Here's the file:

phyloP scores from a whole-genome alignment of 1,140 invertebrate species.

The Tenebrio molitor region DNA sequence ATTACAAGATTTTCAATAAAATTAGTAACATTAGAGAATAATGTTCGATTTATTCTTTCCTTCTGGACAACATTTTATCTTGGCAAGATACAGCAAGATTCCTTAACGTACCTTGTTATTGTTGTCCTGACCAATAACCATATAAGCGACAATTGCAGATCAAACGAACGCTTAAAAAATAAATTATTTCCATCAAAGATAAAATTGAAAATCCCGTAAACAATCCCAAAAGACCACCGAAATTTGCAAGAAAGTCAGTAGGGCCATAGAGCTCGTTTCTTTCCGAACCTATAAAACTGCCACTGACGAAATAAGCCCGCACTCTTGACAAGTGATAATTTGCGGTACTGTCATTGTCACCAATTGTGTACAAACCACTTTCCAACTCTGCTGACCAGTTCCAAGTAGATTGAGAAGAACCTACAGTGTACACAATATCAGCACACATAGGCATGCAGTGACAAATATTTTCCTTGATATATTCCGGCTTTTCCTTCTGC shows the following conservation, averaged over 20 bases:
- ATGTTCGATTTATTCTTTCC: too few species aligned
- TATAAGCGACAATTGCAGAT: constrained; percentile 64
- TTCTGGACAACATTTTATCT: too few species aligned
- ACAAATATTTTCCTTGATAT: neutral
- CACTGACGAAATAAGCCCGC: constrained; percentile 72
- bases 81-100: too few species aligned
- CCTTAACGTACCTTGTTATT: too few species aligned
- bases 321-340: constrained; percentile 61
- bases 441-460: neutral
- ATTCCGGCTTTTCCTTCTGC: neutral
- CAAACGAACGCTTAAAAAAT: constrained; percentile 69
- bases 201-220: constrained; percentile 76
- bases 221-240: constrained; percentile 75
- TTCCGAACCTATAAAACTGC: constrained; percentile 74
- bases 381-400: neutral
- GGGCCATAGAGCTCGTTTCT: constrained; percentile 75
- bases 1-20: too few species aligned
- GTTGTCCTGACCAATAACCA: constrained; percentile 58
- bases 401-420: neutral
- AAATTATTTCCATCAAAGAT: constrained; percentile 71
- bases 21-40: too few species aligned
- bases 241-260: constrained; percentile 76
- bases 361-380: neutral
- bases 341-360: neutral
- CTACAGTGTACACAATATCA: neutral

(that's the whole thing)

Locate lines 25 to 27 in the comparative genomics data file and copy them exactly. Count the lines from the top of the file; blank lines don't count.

- bases 361-380: neutral
- bases 341-360: neutral
- CTACAGTGTACACAATATCA: neutral